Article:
Monday, November 23, 2015
Friday, November 20, 2015
Saturday, November 14, 2015
In our walk we ran into three hikers who seemed vaguely eastern European and clearly not enamored with our dogs. While passing their disgruntled selves, Will and I had a debate over whether they were Russian and grumpy because of 'roid rage. Who wouldn't love such adorable creatures?
Wednesday, November 11, 2015
Friday, October 30, 2015
My uncle had an apron that read “Chef F*ck”. It was very appropriate; every time he was in the kitchen, you could hear him cursing up a storm as a series of unfortunate events befell him. While my work is rewarding 80% of the time, every day I encounter a mind boggling example of bureaucratic incompetence. Today’s was just so amazing that I had to share it:
Sunday, October 25, 2015
Of my checklist of must-visit outlying islands, only one item remained. It had been over five years ago that I checked off my second to last item, the Ninepin Islands, but for an array of different reasons, the Soko Islands eluded me.
There were so many activities every weekend, as is the busy-bee way of life here, and eventually I all but gave up. Our hiking buddy, cousin Shoils, began a family, then we got two dogs, and our island adventures came to a halt.
Last week Shoils suddenly messaged us to let us know that someone had posted on a geocaching group that she belongs to, and the organizer wanted to venture to the Soko Islands. Yesterday we joined three other people for a wonderful exploration.
I have heard that you may book a sampan from Lantau but we booked from Cheng Chau. This is an all-day booking because the sampan operator will wait for you to take you home due to the travel time and distance.
It takes around eighty minutes to travel each way from Cheng Chau; we spent three hours exploring Tai A Chau (大鴉洲) that housed the Vietnamese detention centre and then another hour at a neighboring island, Siu A Chau (小鴉洲), that had a very lovely beach..and a radioactive waste facility.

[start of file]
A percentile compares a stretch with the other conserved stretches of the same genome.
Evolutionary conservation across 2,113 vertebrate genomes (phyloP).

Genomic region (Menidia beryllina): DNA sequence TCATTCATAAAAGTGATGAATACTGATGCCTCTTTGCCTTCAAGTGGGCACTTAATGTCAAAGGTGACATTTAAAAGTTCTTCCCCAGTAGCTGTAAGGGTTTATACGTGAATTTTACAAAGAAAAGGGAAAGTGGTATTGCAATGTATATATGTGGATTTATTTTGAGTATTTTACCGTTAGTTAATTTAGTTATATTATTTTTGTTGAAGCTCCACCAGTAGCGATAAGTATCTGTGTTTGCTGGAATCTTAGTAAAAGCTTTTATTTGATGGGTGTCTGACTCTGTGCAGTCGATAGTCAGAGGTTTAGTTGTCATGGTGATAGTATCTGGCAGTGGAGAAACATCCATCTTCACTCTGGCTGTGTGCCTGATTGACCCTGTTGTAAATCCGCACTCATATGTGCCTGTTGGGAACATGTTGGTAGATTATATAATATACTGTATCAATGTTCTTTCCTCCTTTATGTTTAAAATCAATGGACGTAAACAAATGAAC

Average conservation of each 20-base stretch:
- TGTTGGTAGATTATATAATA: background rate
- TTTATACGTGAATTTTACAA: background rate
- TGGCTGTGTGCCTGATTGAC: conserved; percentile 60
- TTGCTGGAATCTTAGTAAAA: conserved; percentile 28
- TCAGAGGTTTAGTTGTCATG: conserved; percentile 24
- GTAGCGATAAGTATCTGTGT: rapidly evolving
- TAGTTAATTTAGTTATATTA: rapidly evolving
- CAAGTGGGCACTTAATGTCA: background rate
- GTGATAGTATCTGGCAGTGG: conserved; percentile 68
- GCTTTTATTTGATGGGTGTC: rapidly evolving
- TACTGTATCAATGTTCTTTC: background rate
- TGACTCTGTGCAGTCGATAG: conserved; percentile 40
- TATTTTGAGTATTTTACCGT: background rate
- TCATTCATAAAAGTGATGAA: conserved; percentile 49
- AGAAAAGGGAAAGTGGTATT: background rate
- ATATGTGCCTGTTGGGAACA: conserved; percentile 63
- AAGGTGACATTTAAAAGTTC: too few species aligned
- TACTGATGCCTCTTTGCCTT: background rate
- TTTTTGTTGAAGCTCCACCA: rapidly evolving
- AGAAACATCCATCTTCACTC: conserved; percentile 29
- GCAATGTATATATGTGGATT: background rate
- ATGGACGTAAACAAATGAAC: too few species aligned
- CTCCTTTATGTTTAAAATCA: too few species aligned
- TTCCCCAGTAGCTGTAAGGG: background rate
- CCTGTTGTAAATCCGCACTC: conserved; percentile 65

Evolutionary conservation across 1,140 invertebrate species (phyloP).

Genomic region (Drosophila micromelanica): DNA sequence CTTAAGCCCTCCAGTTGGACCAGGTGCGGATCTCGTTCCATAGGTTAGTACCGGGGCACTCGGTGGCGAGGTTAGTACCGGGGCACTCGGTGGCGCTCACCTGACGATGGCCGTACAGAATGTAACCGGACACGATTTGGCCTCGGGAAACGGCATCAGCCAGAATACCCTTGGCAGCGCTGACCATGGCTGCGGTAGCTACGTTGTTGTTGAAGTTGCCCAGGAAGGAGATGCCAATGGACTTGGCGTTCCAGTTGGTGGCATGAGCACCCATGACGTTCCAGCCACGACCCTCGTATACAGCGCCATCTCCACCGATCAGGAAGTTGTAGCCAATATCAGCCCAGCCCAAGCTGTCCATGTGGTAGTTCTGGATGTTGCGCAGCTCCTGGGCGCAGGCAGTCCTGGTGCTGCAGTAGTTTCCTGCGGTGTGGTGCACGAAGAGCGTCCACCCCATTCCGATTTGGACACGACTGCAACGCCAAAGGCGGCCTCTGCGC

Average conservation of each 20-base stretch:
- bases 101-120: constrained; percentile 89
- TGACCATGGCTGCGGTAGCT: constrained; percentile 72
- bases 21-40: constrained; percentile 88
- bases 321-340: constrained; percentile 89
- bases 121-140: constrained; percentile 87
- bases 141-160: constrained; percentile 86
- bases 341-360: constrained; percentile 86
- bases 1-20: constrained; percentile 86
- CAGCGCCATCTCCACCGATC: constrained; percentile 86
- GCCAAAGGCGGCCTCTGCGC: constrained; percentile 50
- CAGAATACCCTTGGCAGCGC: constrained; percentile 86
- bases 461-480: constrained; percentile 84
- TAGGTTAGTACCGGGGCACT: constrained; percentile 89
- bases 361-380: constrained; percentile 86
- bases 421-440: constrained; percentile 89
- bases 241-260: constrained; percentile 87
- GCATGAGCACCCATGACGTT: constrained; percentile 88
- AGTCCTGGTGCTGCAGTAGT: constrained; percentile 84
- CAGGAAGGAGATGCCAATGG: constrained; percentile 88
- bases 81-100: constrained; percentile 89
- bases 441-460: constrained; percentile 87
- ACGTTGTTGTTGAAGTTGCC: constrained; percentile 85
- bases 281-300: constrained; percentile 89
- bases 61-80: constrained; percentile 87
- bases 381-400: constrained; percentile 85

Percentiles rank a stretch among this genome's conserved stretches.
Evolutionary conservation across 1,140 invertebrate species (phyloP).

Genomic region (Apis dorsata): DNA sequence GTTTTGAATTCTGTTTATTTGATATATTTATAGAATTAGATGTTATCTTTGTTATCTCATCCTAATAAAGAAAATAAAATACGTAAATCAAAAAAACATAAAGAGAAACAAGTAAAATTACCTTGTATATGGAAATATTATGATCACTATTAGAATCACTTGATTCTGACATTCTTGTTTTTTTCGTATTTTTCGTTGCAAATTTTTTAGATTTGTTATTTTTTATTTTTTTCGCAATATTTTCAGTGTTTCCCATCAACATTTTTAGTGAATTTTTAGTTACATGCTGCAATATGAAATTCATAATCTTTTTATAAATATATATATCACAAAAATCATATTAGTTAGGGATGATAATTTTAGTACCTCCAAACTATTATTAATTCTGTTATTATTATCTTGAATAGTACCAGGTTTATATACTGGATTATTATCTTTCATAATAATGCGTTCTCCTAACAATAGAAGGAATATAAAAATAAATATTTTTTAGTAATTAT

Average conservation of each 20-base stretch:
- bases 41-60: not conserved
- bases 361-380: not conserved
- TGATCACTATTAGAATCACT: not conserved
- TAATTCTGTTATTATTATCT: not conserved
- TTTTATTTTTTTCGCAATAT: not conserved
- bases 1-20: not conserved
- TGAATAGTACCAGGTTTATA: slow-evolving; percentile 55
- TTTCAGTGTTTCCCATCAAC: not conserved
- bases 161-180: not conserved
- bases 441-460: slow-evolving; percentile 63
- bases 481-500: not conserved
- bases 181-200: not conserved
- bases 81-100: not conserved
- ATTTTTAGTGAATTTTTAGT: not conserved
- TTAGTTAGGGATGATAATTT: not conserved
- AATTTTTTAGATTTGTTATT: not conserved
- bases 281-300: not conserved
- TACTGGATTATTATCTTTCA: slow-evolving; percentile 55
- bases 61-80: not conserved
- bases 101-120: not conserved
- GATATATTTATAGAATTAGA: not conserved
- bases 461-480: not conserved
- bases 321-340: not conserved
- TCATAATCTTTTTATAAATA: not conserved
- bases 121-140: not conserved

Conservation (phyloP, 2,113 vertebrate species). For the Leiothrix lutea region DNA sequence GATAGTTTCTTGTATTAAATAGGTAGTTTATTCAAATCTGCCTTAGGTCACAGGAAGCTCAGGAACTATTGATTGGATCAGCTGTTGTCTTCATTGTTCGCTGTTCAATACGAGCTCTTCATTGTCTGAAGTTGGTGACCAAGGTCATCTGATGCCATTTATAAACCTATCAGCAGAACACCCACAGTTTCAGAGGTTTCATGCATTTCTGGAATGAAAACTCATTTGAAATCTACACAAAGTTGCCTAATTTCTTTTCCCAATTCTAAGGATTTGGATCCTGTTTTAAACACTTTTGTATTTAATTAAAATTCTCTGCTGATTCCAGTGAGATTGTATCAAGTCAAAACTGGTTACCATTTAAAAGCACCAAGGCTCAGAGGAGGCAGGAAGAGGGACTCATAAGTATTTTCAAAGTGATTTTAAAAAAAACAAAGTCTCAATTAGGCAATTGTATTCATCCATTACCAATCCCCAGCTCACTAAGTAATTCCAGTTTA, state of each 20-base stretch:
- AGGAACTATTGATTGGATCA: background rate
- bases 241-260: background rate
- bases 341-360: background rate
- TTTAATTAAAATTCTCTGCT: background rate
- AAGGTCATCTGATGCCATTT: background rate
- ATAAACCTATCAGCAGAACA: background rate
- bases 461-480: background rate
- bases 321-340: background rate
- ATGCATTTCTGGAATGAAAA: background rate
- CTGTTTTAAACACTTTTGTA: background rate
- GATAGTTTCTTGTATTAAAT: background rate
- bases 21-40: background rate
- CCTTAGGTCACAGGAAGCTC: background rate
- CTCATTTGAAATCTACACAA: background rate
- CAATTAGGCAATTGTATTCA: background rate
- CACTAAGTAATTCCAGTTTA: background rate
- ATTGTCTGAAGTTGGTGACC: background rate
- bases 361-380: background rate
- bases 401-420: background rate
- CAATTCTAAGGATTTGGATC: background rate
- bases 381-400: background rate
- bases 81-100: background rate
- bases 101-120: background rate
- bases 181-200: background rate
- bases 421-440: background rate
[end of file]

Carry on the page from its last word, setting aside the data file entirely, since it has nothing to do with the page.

As a grateful tag-along to the geocaching group, as well as not knowing what to expect, I only packed my medium sized bag with water, food, one layer of extra clothing, and my first aid kit. I forgot my mosquito repellent, which was unfortunate since we spent a lot of time exploring forested pathways and ponds.
I already am formulating plans to return with my DLR camera, but the area was so picturesque that even my phone camera snaps were lovely and I had a hard time narrowing down my selection to share.
I had a personal reason for wanting to make the trip: during the two years of my childhood that my family lived in Hong Kong, my mother became involved with volunteering to assist with the refugees. We were able to organize occasional activities between Vietnamese girls and my girl scout troop. My mother sometimes went to the Soko Islands to work with the refugees but as a child, I was not permitted to go. I wondered about the detainment camp where the Vietnamese children lived. I still wonder what became of them, if they integrated into Hong Kong or if they were sent back.
While the camp was demolished, as an architect I was able to walk through the site and piece together the housing blocks, shower and kitchen facilities, and ancillary buildings. I imagined that the ground down steel tubes held up shading canopies between buildings.
Today, devoid of the thousands of refugees, the area is hauntingly beautiful. You can look across the expanse of foundation nestled in a valley, from seafront to seafront, and it is a commanding view. The paths and roads are overgrown in the best of ways with canopies of fragrantly blooming vines and greenery. It would be easy to forget the purpose of the site and imagine seafront holiday bungalows a la Santorini or Koh Samui. Or maybe a spectacle like Sea Ranch.
I am so glad that I finally made it.
Wednesday, October 21, 2015
I hope that aside from leaving Joubert to hang, World Rugby takes a proactive position and reviews the purview of the TMO. When the TMO was first introduced, he was recognized as performing a service to the game, assisting the referee at critical areas of the match such as when tries needed confirmation or when foul play needed review. Then, a few years ago, we started experiencing issues when referees became less assured of their competence and suddenly the TMO was involved in reviewing every painful second of every try. I don't think anyone wants to go back to those times.
If I ruled World Rugby, I would suggest taking a page from the NFL's challenge system. Each coach is given two challenges that may be used in a match. The challenges must occur during stoppage in play, and be thrown down before the other team restarts play, such as when Foley is lining up his kick, but not if he quickly taps the ball and plays the penalty. The challenges cannot be used if the referee has stopped play and engaged the TMO already, much like how the NFL will not allow the coach to contradict a decision that has already been further reviewed.
I think that if teams were allowed limited use of challenges to a referee's decision, it would not undermine the referee. There are many times during a match when the referee is not in the best position to observe the actions of thirty players in contact with each other, and I don't think that it's a bad thing if a coach asked for a TMO review, especially if the call is a critical one. I think that Joubert would not have minded if Scotland had been allowed to use the TMO. He is one of the best in the world and it's a shame how he is being blamed for a decision that he made to the best of his ability.